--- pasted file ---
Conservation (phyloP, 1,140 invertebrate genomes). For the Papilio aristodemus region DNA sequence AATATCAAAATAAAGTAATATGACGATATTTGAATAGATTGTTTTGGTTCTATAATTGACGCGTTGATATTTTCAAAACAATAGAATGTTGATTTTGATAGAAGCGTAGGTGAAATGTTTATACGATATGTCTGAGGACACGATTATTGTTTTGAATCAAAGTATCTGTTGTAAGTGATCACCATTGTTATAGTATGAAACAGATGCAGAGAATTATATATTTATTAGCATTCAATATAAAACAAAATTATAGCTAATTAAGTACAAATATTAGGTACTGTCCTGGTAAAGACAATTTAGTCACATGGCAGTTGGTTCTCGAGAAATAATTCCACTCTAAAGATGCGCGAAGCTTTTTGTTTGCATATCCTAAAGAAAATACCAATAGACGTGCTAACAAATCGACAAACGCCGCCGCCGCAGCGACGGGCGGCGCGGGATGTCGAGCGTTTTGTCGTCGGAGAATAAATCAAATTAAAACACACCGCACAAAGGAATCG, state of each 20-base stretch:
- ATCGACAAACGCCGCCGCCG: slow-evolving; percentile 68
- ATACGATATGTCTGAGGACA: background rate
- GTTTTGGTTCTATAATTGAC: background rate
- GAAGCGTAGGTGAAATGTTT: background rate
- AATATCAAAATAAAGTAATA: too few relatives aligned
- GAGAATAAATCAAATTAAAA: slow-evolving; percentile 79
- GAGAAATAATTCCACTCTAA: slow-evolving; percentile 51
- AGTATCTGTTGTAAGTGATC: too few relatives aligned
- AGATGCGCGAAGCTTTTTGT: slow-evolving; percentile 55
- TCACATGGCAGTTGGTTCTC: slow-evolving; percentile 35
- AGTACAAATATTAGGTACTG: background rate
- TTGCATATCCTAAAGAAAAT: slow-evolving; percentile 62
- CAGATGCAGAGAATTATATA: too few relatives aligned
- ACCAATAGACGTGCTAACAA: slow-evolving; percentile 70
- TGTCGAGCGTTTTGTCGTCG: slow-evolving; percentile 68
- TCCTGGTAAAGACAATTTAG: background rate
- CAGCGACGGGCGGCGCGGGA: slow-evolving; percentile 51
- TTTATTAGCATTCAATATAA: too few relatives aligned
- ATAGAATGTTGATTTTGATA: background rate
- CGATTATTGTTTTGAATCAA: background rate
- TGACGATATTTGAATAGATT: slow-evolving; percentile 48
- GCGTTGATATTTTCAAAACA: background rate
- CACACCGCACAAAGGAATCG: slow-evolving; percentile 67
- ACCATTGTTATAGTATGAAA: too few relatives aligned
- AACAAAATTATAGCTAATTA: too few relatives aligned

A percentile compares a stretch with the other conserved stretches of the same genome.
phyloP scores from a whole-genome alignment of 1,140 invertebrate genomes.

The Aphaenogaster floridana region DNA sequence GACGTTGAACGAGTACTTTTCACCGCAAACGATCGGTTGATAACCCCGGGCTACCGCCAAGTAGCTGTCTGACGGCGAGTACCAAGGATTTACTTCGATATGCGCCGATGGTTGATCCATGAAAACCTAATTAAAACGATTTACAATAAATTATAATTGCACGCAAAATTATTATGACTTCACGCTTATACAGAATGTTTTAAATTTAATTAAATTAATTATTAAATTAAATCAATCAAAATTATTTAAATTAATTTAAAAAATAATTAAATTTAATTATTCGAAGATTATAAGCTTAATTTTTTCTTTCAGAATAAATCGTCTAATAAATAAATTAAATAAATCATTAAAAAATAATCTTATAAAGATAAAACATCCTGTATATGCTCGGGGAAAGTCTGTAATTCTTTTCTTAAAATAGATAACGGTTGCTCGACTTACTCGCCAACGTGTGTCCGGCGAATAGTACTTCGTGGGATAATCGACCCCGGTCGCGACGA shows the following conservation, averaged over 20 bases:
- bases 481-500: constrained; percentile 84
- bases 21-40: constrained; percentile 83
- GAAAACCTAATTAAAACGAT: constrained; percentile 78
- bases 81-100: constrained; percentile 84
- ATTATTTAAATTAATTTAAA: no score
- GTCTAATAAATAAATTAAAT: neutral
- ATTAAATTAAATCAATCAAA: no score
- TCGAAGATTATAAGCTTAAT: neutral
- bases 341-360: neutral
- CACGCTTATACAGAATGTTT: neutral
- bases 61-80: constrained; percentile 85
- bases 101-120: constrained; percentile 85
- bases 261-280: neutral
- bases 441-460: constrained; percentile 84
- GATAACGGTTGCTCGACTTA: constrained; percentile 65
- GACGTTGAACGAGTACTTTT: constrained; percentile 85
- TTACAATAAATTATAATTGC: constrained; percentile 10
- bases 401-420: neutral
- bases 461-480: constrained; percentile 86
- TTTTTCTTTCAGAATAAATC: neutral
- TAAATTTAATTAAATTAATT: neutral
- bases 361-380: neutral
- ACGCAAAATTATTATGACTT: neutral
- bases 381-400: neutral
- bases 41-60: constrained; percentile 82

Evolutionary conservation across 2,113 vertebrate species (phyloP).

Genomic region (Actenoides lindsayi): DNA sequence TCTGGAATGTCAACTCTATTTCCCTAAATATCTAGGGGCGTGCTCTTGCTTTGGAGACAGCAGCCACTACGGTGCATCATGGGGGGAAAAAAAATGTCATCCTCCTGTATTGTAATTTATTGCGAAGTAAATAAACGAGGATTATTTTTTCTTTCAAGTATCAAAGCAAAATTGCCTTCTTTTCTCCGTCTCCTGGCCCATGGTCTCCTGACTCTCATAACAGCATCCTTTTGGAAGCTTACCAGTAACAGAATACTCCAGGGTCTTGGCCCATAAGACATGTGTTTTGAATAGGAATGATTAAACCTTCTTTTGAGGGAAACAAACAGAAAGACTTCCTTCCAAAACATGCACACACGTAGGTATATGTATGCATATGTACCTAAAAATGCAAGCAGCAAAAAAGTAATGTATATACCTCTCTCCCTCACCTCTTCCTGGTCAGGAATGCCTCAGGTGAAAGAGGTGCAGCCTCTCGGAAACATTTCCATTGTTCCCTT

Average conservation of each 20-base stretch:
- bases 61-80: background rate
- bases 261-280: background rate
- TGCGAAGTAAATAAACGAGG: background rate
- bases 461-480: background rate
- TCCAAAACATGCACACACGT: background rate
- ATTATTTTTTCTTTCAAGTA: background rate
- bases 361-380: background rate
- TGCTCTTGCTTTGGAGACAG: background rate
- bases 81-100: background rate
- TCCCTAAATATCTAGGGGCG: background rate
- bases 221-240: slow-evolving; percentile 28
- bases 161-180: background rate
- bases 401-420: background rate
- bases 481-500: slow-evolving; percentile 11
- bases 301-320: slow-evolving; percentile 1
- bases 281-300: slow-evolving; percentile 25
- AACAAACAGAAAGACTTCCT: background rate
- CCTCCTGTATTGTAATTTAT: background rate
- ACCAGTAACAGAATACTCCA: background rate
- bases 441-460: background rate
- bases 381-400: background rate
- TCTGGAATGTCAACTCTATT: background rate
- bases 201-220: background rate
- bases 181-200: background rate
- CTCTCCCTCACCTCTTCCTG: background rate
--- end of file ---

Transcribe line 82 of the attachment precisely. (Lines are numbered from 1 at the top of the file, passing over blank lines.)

- CTCTCCCTCACCTCTTCCTG: background rate